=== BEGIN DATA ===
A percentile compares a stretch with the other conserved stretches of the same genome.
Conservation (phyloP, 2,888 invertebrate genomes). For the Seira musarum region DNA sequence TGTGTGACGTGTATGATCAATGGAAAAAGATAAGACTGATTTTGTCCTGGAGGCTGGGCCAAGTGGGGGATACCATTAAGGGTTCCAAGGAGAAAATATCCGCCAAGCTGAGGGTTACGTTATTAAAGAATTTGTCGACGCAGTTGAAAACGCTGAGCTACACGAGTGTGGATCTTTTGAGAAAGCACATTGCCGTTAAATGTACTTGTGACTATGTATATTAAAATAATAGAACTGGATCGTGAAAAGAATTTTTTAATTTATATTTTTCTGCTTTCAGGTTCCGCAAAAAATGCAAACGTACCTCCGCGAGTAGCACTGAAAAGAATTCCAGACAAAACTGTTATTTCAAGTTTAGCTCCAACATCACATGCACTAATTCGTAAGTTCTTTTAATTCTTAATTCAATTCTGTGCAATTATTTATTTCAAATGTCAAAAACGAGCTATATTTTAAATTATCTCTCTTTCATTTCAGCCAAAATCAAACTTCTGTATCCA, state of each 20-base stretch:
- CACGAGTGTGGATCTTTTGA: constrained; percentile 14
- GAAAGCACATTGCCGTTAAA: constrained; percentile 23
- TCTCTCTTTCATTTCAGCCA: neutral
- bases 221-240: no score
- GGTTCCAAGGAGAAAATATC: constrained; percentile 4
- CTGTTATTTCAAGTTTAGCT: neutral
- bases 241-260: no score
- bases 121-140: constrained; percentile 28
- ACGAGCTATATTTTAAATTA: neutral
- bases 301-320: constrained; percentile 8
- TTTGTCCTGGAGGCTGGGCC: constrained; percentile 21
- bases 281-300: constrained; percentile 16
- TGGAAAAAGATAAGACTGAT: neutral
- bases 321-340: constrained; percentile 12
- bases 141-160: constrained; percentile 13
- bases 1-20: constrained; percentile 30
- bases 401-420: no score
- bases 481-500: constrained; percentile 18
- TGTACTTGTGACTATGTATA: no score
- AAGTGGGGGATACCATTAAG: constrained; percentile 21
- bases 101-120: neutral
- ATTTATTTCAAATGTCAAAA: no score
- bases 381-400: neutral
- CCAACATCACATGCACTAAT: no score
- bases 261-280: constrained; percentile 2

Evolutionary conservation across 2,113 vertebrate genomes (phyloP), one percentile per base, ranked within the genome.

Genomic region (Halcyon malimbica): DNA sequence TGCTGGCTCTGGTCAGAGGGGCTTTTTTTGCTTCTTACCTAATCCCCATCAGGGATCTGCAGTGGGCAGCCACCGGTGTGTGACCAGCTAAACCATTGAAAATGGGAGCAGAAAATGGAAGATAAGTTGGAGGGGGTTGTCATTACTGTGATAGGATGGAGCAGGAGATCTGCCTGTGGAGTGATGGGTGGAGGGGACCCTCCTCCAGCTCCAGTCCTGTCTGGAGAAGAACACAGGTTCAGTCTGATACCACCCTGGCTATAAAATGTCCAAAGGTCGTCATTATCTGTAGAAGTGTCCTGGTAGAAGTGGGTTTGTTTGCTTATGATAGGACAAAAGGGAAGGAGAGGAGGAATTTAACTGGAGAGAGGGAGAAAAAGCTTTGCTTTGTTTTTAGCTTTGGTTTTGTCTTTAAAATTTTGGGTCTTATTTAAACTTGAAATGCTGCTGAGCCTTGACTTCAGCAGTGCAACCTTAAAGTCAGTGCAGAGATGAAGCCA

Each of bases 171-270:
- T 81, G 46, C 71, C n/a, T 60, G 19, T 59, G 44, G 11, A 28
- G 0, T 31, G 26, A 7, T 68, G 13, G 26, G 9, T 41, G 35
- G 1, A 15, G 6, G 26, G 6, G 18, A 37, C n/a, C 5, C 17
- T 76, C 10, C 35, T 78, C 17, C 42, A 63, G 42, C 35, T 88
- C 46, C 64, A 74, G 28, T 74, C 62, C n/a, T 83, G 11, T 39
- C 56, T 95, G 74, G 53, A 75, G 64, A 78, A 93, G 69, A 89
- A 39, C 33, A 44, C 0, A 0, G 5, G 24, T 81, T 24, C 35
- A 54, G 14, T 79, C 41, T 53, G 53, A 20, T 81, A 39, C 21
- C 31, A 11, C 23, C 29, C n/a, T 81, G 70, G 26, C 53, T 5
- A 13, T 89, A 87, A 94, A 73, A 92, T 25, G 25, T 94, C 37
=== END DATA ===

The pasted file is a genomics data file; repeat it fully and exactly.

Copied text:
A percentile compares a stretch with the other conserved stretches of the same genome.
Conservation (phyloP, 2,888 invertebrate genomes). For the Seira musarum region DNA sequence TGTGTGACGTGTATGATCAATGGAAAAAGATAAGACTGATTTTGTCCTGGAGGCTGGGCCAAGTGGGGGATACCATTAAGGGTTCCAAGGAGAAAATATCCGCCAAGCTGAGGGTTACGTTATTAAAGAATTTGTCGACGCAGTTGAAAACGCTGAGCTACACGAGTGTGGATCTTTTGAGAAAGCACATTGCCGTTAAATGTACTTGTGACTATGTATATTAAAATAATAGAACTGGATCGTGAAAAGAATTTTTTAATTTATATTTTTCTGCTTTCAGGTTCCGCAAAAAATGCAAACGTACCTCCGCGAGTAGCACTGAAAAGAATTCCAGACAAAACTGTTATTTCAAGTTTAGCTCCAACATCACATGCACTAATTCGTAAGTTCTTTTAATTCTTAATTCAATTCTGTGCAATTATTTATTTCAAATGTCAAAAACGAGCTATATTTTAAATTATCTCTCTTTCATTTCAGCCAAAATCAAACTTCTGTATCCA, state of each 20-base stretch:
- CACGAGTGTGGATCTTTTGA: constrained; percentile 14
- GAAAGCACATTGCCGTTAAA: constrained; percentile 23
- TCTCTCTTTCATTTCAGCCA: neutral
- bases 221-240: no score
- GGTTCCAAGGAGAAAATATC: constrained; percentile 4
- CTGTTATTTCAAGTTTAGCT: neutral
- bases 241-260: no score
- bases 121-140: constrained; percentile 28
- ACGAGCTATATTTTAAATTA: neutral
- bases 301-320: constrained; percentile 8
- TTTGTCCTGGAGGCTGGGCC: constrained; percentile 21
- bases 281-300: constrained; percentile 16
- TGGAAAAAGATAAGACTGAT: neutral
- bases 321-340: constrained; percentile 12
- bases 141-160: constrained; percentile 13
- bases 1-20: constrained; percentile 30
- bases 401-420: no score
- bases 481-500: constrained; percentile 18
- TGTACTTGTGACTATGTATA: no score
- AAGTGGGGGATACCATTAAG: constrained; percentile 21
- bases 101-120: neutral
- ATTTATTTCAAATGTCAAAA: no score
- bases 381-400: neutral
- CCAACATCACATGCACTAAT: no score
- bases 261-280: constrained; percentile 2

Evolutionary conservation across 2,113 vertebrate genomes (phyloP), one percentile per base, ranked within the genome.

Genomic region (Halcyon malimbica): DNA sequence TGCTGGCTCTGGTCAGAGGGGCTTTTTTTGCTTCTTACCTAATCCCCATCAGGGATCTGCAGTGGGCAGCCACCGGTGTGTGACCAGCTAAACCATTGAAAATGGGAGCAGAAAATGGAAGATAAGTTGGAGGGGGTTGTCATTACTGTGATAGGATGGAGCAGGAGATCTGCCTGTGGAGTGATGGGTGGAGGGGACCCTCCTCCAGCTCCAGTCCTGTCTGGAGAAGAACACAGGTTCAGTCTGATACCACCCTGGCTATAAAATGTCCAAAGGTCGTCATTATCTGTAGAAGTGTCCTGGTAGAAGTGGGTTTGTTTGCTTATGATAGGACAAAAGGGAAGGAGAGGAGGAATTTAACTGGAGAGAGGGAGAAAAAGCTTTGCTTTGTTTTTAGCTTTGGTTTTGTCTTTAAAATTTTGGGTCTTATTTAAACTTGAAATGCTGCTGAGCCTTGACTTCAGCAGTGCAACCTTAAAGTCAGTGCAGAGATGAAGCCA

Each of bases 171-270:
- T 81, G 46, C 71, C n/a, T 60, G 19, T 59, G 44, G 11, A 28
- G 0, T 31, G 26, A 7, T 68, G 13, G 26, G 9, T 41, G 35
- G 1, A 15, G 6, G 26, G 6, G 18, A 37, C n/a, C 5, C 17
- T 76, C 10, C 35, T 78, C 17, C 42, A 63, G 42, C 35, T 88
- C 46, C 64, A 74, G 28, T 74, C 62, C n/a, T 83, G 11, T 39
- C 56, T 95, G 74, G 53, A 75, G 64, A 78, A 93, G 69, A 89
- A 39, C 33, A 44, C 0, A 0, G 5, G 24, T 81, T 24, C 35
- A 54, G 14, T 79, C 41, T 53, G 53, A 20, T 81, A 39, C 21
- C 31, A 11, C 23, C 29, C n/a, T 81, G 70, G 26, C 53, T 5
- A 13, T 89, A 87, A 94, A 73, A 92, T 25, G 25, T 94, C 37